We have already identified that the scripts in most of this chapter's examples require that the user remember and reproduce the names of the wine regions. A far better approach-and one that works well for small numbers of items-is to present values using the HTML
<select> input type. For the wine regions, the
<select> input has the following structure:
<select name="regionName"> <option selected> All <option> Barossa Valley <option> Coonawarra <option> Goulburn Valley <option> Lower Hunter Valley <option> Margaret River <option> Riverland <option> Rutherglen <option> Swan Valley <option> Upper Hunter Valley </select>
With only a small number of wine regions, it is tempting to develop a static HTML page with an embedded list of region names. However, this is poor and inflexible. If the region database table changes-that is, new regions are added or deleted or you want to change a
region_name value-you have to remember to update the HTML page. Moreover, a spelling mistake or an extra space when creating the HTML page renders a
<select> option useless, because it no longer matches the values in the database when used for querying. A better approach is to use the techniques from Chapter 4 to dynamically query the database and produce a
<select> element using the
region_name values stored in the region table.
Consider the approach of dynamically producing HTML. First, you retrieve the set of different values of the
region_name attribute in the region table. Then, you format the values as HTML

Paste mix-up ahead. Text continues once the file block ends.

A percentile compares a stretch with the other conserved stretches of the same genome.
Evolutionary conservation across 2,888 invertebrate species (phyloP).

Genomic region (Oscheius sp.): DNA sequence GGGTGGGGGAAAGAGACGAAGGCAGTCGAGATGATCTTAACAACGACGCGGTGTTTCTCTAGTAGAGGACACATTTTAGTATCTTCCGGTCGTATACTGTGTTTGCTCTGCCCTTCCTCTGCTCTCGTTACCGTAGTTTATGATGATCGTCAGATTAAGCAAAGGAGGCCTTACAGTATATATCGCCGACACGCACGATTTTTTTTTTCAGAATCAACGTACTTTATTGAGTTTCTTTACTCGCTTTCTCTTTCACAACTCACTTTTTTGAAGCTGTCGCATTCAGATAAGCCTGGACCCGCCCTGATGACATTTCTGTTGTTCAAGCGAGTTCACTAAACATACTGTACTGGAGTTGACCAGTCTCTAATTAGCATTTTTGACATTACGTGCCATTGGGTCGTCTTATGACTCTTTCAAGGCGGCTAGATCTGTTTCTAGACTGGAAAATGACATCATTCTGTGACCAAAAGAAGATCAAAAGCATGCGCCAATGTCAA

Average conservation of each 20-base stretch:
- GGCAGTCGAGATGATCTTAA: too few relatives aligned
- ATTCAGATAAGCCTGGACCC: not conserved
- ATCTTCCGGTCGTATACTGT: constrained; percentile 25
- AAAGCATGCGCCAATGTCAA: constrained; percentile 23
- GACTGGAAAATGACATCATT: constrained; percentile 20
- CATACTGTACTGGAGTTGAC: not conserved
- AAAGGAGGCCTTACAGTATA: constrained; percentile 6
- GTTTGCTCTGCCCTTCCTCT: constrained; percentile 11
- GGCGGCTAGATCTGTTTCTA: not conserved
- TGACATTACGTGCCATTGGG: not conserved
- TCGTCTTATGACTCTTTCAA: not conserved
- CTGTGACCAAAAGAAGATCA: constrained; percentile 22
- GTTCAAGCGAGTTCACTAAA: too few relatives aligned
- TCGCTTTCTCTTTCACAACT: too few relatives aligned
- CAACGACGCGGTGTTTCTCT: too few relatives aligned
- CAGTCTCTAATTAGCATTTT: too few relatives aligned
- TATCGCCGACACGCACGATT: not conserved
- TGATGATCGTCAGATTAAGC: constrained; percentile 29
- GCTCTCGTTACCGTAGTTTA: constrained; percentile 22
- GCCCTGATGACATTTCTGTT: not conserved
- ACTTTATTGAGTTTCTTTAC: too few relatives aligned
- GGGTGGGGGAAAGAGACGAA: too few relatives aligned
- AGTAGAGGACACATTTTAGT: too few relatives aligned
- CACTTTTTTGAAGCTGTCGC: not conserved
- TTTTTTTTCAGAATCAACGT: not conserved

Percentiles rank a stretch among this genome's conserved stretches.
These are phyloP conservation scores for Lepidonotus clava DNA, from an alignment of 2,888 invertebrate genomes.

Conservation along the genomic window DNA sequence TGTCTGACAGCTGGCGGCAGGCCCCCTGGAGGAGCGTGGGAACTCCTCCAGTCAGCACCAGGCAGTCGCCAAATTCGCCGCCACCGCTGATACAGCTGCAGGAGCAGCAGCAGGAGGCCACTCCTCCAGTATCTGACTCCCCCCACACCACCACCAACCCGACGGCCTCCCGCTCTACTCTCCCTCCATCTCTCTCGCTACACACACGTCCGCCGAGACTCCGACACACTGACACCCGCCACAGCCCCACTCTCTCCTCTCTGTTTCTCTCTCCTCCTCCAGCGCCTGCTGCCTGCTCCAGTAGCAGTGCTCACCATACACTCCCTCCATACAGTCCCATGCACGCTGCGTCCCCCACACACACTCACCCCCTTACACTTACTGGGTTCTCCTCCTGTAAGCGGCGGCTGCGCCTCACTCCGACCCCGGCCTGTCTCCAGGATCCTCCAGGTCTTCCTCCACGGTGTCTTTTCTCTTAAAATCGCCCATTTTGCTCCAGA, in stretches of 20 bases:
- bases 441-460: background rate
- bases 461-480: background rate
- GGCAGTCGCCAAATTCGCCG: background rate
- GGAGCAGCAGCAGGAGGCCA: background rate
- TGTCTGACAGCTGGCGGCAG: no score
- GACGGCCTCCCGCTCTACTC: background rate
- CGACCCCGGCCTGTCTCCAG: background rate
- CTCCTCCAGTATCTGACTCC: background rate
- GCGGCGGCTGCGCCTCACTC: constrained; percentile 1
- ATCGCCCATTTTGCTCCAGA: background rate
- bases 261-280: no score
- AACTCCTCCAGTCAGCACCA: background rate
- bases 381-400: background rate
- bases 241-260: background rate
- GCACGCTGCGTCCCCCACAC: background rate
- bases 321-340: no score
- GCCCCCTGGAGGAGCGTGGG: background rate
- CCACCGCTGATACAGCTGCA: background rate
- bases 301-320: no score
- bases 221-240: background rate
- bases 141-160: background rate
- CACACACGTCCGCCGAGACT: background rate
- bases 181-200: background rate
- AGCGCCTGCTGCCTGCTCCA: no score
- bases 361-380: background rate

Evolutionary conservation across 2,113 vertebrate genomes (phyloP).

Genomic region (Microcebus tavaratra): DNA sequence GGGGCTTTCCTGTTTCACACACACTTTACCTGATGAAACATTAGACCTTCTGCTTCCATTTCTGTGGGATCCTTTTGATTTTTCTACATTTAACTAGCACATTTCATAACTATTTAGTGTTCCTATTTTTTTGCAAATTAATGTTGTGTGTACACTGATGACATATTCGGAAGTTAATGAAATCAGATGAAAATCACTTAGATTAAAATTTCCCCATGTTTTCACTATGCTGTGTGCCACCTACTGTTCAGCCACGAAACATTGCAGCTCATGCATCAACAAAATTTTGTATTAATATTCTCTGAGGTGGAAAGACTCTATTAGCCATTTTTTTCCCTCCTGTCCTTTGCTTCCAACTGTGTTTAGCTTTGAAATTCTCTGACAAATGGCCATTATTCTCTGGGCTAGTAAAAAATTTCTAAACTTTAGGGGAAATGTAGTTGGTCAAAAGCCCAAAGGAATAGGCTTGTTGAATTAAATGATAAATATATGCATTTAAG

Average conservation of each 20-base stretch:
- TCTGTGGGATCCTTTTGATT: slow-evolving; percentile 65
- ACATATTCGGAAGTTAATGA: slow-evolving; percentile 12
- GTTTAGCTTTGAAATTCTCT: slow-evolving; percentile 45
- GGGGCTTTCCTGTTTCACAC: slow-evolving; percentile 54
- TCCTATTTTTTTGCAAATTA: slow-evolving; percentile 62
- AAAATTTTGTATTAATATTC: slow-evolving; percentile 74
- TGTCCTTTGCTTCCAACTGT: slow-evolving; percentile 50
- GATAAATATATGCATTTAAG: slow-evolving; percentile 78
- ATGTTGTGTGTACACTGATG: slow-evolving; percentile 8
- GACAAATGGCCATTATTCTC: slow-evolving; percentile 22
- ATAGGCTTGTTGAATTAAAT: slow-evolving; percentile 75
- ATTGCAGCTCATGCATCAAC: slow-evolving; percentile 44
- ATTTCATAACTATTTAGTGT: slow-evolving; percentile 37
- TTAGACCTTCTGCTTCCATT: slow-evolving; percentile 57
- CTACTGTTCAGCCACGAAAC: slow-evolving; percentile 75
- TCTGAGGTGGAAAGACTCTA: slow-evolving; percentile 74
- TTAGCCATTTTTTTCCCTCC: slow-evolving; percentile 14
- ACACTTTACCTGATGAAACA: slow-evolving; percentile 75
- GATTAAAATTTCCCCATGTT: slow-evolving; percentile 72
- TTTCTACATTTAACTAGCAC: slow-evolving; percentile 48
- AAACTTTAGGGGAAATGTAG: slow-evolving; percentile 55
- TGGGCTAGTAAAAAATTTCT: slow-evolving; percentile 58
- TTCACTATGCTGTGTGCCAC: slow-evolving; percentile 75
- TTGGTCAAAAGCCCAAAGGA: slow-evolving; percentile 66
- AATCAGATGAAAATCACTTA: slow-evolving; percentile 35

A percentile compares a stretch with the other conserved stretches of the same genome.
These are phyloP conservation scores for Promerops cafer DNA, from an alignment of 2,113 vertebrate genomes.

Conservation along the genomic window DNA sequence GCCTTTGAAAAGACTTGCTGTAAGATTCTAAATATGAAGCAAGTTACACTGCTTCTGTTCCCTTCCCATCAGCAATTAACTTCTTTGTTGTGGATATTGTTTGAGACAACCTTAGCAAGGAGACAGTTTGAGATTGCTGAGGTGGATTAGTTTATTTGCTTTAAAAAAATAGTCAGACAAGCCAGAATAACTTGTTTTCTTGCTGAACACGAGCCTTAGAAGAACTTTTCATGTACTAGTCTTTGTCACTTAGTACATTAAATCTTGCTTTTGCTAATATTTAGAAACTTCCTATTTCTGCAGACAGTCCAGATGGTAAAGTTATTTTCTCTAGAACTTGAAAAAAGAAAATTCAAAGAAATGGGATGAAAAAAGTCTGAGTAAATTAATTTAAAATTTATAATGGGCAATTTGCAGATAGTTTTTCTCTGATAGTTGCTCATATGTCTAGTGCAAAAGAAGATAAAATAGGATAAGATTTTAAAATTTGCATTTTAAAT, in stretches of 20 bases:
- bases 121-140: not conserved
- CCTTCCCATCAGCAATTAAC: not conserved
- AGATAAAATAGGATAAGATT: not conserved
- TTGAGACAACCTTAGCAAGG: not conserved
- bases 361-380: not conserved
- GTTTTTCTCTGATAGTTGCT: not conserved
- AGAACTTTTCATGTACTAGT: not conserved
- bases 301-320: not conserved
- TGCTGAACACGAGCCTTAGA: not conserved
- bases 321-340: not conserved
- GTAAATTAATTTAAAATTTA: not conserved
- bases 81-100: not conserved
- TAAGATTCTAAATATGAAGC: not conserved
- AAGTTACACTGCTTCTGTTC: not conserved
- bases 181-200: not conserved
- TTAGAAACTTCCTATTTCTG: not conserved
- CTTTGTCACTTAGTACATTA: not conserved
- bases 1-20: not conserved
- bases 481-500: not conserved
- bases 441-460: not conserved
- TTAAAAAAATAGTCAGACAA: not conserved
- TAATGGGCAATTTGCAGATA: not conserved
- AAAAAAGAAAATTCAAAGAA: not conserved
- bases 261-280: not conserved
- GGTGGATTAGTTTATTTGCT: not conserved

<option> elements and present a HTML
<form> to the user. When the user chooses a region and submits the
<form>, you should run a query that uses the region name the user selected as one of the query parameters to match against data in the database and to produce a result set. Because the values chosen by the user in the
<form> are compared against database values, it makes sense that the list values should originate from the database.
In this section, we develop a component that can be reused to produce
select lists in different modules of a web database application. An example that uses this new component is shown in Example 5-12.
Example 5-12. Producing an HTML <form> that contains a database-driven select list
// Connect to the DBMS if (!($connection = @ mysql_connect($hostName, $username, $password))) showerror( ); if (!mysql_select_db($databaseName, $connection)) showerror( ); echo "\nRegion: "; // Produce the select list // Parameters: // 1: Database connection // 2. Table that contains values // 3. Attribute that contains values // 4. <SELECT> element name // 5. An additional non-database value // 6. Optional <OPTION SELECTED> selectDistinct($connection, "region", "region_name", "regionName", "All", "All"); echo "\n<br><input type=\"submit\"" . "value=\"Show wines\">" . "\n</form>\n<br>"; echo "<a href=\"Preface.htmll\">Home</a>";
The component itself is discussed later but is encapsulated in the function
selectDistinct( ), which takes the following parameters:
A database connection handle, in this case, a connection opened with
mysql_connectand stored in
A database name,
$database, which is a variable that is set to
winestorein the include file db.inc, as discussed in Chapter 4.
The database table from which to produce the list. In this case, the table region contains the region name data.
The database table attribute with the values to be used as the text for each
<option>element shown to the user in the list. In this example, it's
region_namefrom the region table.
The name of the HTML
<select>element. We use
regionName, but this can be anything and isn't dependent on the underlying database.
An additional option to add to the list if required; the value
Alldoesn't occur in the region database table but is an extra value added to the list.
An optional default value to output as the
<option selected>in the list; this option is shown as selected when the user accesses the page.
Allis used as a default here.
The output of the function for the parameters used in Example 5-12 is shown in Figure 5-9.
Figure 5-9. The selectDistinct( ) function in action
The remainder of the script fragment in Example 5-12 produces the other required tags in the HTML document.